break out capacity to develop nuclear weapons. so what i'm interested in is if there was news not have any of the folks who were predicting disasters to say this thing actually worked. that would be a shock. that would be impressive if some of folks who said the sky is falling suddenly said, you that iran no longer has the capacity to break out in short term and develop a nuclear weapon. but, of course, that wasn't going to happen. instead, what we have is the manufacturing of outrage in a story that we disclosed in january. and the only bit of news that is relevant is the fact that we
last point. the reason we had to give them cash is because we are so strict in maintaining sanctions, we do not have a banking relationship with iran that we couldn't send them a check, and could we could not wire the money. and it is not at all clear to me why it is that cash, as opposed to a check or a wire transfer has made this in new story. maybe because it feels like some spy novel or, you know, some crime novel because cash was exchanged. the reason cash was exchanged is because we don't have a banking relationship with iran which is precisely part of the pressure we were able to a my
material out and close down a bunch of facilities that, as i remember two years ago, 3 years ago, 5 years ago, was people's top fear and priority, that we make sure iran doesn't have break-out nuclear capacity. they don't. this worked. >> we have been listening to president obama address first the battle finally, the u.s. payment to iran. we want to begin the wbz news at 5:00, and the cbs evening news will have more. tonight, remembering kyzr, family, friends, the community coming together to say goodbye to the dorchester boy who drowned at a city camp. i'm lisa hughes. >> and i'm david wade. the mourners tried to find joy? their sorrow.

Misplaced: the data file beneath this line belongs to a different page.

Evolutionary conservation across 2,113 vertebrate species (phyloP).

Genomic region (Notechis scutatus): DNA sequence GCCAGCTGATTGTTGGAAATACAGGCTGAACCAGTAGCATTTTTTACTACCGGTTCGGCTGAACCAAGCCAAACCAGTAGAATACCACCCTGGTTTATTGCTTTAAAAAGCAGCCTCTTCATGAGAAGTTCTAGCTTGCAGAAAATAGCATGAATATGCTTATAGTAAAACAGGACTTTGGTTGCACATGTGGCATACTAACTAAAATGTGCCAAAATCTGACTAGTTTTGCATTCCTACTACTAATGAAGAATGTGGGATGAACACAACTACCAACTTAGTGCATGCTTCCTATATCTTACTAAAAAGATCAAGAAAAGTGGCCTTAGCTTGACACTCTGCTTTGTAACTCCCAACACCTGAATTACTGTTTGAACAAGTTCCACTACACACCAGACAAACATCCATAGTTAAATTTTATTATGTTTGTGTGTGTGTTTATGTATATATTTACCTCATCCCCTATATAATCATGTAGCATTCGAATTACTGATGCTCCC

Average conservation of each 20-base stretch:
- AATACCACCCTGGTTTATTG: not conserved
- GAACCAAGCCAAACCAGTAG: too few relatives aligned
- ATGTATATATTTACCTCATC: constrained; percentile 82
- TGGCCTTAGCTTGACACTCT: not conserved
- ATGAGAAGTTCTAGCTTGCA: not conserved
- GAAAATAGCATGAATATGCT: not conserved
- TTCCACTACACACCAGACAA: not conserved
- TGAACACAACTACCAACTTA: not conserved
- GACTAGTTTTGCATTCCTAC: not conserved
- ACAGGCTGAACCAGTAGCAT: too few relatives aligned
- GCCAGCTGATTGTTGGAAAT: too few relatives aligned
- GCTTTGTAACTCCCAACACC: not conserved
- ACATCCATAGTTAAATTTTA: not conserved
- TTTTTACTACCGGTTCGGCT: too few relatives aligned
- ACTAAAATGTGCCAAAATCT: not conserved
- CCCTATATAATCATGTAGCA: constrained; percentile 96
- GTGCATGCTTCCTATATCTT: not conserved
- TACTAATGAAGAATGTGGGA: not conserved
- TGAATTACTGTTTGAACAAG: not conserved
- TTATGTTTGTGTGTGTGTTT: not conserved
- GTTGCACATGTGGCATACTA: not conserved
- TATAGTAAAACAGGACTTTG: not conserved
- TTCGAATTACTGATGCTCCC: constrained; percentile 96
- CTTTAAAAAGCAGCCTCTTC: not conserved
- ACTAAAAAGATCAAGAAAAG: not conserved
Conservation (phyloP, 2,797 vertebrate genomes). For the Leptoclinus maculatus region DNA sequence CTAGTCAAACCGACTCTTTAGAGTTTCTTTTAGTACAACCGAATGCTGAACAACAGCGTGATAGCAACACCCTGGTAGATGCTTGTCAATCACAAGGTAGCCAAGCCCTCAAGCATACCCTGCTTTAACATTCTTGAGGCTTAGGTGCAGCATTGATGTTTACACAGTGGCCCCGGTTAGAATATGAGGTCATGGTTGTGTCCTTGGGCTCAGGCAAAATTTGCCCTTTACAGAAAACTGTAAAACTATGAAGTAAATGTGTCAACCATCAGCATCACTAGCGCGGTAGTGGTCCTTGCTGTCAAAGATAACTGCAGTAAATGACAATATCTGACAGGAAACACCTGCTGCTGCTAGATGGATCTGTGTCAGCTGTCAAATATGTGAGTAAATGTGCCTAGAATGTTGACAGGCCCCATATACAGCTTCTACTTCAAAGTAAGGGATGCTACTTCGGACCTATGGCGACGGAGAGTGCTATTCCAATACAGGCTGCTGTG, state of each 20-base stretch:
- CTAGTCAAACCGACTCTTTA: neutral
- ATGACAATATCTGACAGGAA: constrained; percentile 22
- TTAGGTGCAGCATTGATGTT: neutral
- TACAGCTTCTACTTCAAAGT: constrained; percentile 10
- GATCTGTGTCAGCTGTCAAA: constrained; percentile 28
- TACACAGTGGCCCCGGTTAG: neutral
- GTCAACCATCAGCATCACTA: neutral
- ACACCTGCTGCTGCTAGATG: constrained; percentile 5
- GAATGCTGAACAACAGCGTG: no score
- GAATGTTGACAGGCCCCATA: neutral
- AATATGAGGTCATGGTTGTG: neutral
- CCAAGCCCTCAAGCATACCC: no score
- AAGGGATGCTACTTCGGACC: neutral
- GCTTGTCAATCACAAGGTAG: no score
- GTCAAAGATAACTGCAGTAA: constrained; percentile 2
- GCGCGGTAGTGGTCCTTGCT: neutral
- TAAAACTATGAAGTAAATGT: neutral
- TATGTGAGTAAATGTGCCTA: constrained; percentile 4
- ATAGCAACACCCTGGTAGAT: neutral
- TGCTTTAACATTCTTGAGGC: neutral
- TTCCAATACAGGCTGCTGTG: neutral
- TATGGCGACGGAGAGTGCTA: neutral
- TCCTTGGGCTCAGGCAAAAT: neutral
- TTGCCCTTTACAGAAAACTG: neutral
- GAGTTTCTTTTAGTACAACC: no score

boston tonight. beth? >> reporter: it was just over a week ago that the body was found offshore after a lengthy search. at his funeral, his family was looking for the good to come from the tragedy and was receiving a lot of support. it's a death that has shaken the entire city, a funeral for 7-year-old kyzr willis, whose words of encouragement. >> kyzr at the young age that he is saving lives today. he is saving other children's lives. >> reporter: the city implemented some safety protocols at day camp after he died at the curley community center. >> this young man, kyzr, became
-- boston and belongs to all of us now. >> maybe this will help the mothers of the city be more diligent so it doesn't ever happen again. >> reporter: the mourners remembering the exuberant little boy who loved ninja turtles. >> he was always smiling. >> reporter: outside a horse and carriage to bring him to his final resting place, with all mourners >> he was an angel, a young kid who went early. >> reporter: and the family members admit they have unanswered questions. >> unclosed circles, if you will. just too many unclosed circles. >> reporter: investigators have determined that kyzr's death is a horrible accident, and additional head counts of campers, more staffing, and